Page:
Church bells tolled Saturday in the U.S. city of New Orleans and across large swaths of the Gulf Coast as residents marked the 10th anniversary of the deadly Hurricane Katrina.
Dignitaries in the hard-hit city laid wreaths and eulogized the the storm's 1,800 dead, while celebrating the recovery of the city and the resiliency of its residents.
Residents of the city's rebuilt Lower Ninth Ward, which was devastated by Katrina, marched in a parade and listened to speakers describe the catastrophe and its aftermath.
Former U.S. President Bill Clinton was expected to address crowds later at an evening ceremony featuring music and prayer honoring the survivors and first responders who struggled to bring residents to safety and curtail violence in the desperate days following the storm.
FILE - Photographer Carlos Barria holds a print of a photograph he took in 2005, as he matches it up at the same location 10 years on, in New Orleans, Aug. 16, 2015.
Storm costs eventually were tallied at $150 billion. Thousands left the city and never returned. Many homes have yet to be rebuilt. Yet the city's famous French Quarter, where tourists flock for food, drink and music, has bounced back. Political leaders — including President Barack Obama and former President George W. Bush — boast of the resilience of the people of New Orleans.
Bush, who was in office when the storm hit in 2005, visited the city Friday. The initial federal government response to Katrina is seen as one of the biggest blights on his legacy as president.
Former U.S. President George W. Bush and New Orleans Mayor Mitch Landrieu (L) talk to students at Warren Easton Charter High School one day before the ten year anniversary of Hurricane Katrina in New Orleans, Aug. 28, 2015.
The former president stopped at Warren Easton Charter High School, the same school he visited on the first anniversary of the catastrophic storm. He was accompanied by his wife, Laura, whose library foundation helped rebuild what is the oldest public school in New Orleans.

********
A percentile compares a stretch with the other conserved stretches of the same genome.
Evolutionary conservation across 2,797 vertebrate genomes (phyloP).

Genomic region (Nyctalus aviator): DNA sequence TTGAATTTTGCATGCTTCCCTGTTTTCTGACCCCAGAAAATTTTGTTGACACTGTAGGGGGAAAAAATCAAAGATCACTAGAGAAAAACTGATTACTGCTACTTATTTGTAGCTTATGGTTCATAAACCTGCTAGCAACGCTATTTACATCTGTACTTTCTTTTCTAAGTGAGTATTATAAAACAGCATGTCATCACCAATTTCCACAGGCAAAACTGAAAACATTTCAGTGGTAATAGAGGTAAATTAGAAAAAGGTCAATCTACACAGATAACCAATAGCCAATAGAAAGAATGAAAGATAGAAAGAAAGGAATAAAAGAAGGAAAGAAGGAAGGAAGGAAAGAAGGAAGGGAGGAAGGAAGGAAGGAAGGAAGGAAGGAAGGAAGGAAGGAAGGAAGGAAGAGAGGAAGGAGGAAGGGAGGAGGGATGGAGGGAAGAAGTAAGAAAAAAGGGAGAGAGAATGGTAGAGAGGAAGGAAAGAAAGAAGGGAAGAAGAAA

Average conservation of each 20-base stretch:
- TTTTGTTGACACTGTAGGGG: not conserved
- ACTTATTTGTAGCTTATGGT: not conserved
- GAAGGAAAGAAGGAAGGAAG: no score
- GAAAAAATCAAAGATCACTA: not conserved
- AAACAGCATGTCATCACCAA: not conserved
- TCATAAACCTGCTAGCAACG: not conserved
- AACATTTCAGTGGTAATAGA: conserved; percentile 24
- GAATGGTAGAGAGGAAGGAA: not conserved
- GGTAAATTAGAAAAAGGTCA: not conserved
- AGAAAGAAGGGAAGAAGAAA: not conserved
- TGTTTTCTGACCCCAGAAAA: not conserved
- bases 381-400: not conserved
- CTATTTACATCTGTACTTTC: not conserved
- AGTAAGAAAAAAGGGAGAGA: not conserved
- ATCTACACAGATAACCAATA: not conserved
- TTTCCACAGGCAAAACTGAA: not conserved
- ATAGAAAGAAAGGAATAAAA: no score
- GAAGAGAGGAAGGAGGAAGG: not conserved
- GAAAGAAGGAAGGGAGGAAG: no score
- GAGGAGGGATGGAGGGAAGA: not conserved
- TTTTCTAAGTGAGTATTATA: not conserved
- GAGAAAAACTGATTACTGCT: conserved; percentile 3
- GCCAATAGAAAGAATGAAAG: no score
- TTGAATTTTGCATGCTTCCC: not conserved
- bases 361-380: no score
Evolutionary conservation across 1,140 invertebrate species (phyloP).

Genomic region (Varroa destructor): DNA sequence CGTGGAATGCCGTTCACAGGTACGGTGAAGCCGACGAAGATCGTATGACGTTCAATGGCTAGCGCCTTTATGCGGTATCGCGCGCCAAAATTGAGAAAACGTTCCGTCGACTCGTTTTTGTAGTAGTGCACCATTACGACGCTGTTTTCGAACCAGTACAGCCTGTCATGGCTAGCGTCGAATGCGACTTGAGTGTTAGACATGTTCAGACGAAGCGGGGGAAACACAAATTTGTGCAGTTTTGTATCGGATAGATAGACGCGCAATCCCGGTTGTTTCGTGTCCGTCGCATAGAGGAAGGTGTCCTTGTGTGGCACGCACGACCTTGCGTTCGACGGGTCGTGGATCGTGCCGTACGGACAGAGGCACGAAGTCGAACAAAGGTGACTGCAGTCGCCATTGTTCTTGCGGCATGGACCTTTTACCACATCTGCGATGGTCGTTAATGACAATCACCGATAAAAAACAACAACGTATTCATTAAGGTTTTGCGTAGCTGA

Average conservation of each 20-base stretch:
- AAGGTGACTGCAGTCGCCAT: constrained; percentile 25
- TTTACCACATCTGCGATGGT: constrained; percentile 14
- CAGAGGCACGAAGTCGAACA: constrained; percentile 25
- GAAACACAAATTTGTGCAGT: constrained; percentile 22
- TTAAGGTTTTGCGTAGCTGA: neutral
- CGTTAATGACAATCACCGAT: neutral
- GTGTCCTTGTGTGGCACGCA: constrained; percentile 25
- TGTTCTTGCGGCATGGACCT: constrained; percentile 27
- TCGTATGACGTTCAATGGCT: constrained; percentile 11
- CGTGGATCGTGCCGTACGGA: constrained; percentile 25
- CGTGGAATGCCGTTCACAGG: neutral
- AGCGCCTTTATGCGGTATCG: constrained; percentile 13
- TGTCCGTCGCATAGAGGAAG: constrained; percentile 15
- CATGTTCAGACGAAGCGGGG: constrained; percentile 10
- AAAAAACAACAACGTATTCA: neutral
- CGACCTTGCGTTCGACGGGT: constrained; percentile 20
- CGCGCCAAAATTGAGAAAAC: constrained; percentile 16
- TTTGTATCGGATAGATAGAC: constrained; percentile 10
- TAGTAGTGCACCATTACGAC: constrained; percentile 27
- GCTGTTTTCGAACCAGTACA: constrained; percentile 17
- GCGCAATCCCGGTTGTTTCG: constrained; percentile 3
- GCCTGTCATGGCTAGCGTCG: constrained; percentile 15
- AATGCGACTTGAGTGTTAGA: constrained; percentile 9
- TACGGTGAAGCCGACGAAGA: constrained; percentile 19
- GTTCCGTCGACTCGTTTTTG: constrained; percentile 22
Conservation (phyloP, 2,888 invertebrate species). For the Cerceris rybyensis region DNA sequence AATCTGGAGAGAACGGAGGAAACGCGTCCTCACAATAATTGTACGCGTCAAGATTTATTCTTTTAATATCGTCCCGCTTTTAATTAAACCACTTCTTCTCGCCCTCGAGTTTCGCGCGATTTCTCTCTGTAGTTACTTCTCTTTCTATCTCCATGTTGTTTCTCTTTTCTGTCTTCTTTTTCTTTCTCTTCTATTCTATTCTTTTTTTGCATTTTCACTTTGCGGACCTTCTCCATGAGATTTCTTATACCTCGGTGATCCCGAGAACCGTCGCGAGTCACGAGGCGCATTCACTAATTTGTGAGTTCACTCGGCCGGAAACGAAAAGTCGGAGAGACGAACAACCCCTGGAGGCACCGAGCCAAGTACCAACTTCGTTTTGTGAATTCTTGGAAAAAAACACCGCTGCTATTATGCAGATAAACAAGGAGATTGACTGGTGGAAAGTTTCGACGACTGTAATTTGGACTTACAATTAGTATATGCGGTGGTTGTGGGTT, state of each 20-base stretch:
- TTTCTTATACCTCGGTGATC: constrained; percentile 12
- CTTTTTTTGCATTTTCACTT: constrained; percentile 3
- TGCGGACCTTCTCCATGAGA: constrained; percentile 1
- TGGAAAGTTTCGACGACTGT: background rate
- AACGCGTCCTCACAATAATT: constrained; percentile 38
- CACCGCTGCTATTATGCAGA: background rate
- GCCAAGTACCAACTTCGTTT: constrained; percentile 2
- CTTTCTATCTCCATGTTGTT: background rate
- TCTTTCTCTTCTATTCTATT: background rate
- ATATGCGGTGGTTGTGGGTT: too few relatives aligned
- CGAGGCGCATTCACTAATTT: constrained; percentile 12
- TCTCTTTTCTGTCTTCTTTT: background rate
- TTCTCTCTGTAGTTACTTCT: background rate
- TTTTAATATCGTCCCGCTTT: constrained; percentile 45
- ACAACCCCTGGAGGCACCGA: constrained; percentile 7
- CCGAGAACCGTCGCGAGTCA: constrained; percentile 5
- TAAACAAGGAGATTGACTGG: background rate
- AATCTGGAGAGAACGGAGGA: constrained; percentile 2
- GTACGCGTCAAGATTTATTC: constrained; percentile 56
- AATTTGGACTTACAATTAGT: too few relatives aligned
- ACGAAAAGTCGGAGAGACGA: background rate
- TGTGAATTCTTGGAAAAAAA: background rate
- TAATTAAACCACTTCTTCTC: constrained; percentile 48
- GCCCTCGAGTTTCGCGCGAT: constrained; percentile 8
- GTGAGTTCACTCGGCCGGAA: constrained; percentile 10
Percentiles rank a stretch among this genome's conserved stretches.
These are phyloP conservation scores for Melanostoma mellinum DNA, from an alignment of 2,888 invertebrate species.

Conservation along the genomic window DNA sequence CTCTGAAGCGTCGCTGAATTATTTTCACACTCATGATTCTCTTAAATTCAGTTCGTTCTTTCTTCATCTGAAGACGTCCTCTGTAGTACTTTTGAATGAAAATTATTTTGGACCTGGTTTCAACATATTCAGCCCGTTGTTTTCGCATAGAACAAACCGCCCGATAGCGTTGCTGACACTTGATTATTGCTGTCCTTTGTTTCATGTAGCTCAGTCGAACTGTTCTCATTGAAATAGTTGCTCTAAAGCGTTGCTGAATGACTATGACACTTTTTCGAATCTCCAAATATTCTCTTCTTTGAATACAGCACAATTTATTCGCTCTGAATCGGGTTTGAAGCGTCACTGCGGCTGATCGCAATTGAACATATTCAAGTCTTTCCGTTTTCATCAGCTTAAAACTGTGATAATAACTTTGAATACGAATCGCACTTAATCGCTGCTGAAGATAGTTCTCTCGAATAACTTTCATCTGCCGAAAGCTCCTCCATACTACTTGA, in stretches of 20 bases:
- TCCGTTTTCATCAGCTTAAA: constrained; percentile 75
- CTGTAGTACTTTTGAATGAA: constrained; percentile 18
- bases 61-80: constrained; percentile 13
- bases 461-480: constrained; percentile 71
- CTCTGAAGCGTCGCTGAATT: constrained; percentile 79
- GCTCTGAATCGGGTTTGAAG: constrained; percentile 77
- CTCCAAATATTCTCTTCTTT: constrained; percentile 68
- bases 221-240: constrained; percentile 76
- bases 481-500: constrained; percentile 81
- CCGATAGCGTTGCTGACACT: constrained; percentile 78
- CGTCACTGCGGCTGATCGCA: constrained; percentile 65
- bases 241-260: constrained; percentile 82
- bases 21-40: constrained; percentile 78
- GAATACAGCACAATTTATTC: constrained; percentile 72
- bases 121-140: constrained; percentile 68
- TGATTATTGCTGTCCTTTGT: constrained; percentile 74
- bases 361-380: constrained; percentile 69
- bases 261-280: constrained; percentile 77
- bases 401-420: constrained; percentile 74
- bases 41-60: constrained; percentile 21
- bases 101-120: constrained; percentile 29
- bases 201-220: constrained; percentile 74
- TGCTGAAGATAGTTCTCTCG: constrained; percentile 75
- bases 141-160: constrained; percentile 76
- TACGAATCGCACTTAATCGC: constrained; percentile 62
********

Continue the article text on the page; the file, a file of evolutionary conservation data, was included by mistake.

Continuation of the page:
Bush addressed a packed crowd at Easton, quoting a local teacher who told him, "We teach our kids to be resilient."
His administration was roundly criticized in the days following the storm for a slow emergency response to the thousands of people needing shelter, supplies and security amid the flooding. The administration later sent considerable aid to the devastated city and the region.
Local officials, especially former New Orleans Mayor Ray Nagin and former Kathleen Blanco, who were in office during Katrina. were also blamed for a bungled response.
Flooding from Hurricane Katrina, New Orleans, August 2005
On Thursday, Obama hailed the Southern city’s revival. Speaking to city residents at a newly built community center in the Lower Ninth Ward, he said, “You are an example of what is possible when, in the face of tragedy and in the face of hardship, good people come together to lend a hand. And brick by brick, block by block, neighborhood by neighborhood, you build a better future."
U.S. President Barack Obama delivers a speech at the Andrew P. Sanchez Community Center in Lower Ninth Ward of New Orleans, Louisiana, Aug. 27, 2015.
“The project of rebuilding here wasn't simply to restore the city as it had been, it was to build a city as it should be,” Obama told a crowd of 600. “A city where everyone, no matter who they are or what they look like or how much money they've got, has an opportunity to make it."
Obama, on his 10th visit to the city, remarked that New Orleans’ recovery was a model for the nation in urban innovation and disaster response and resilience. More than $14 billion has been spent to reinforce levees that failed to protect New Orleans.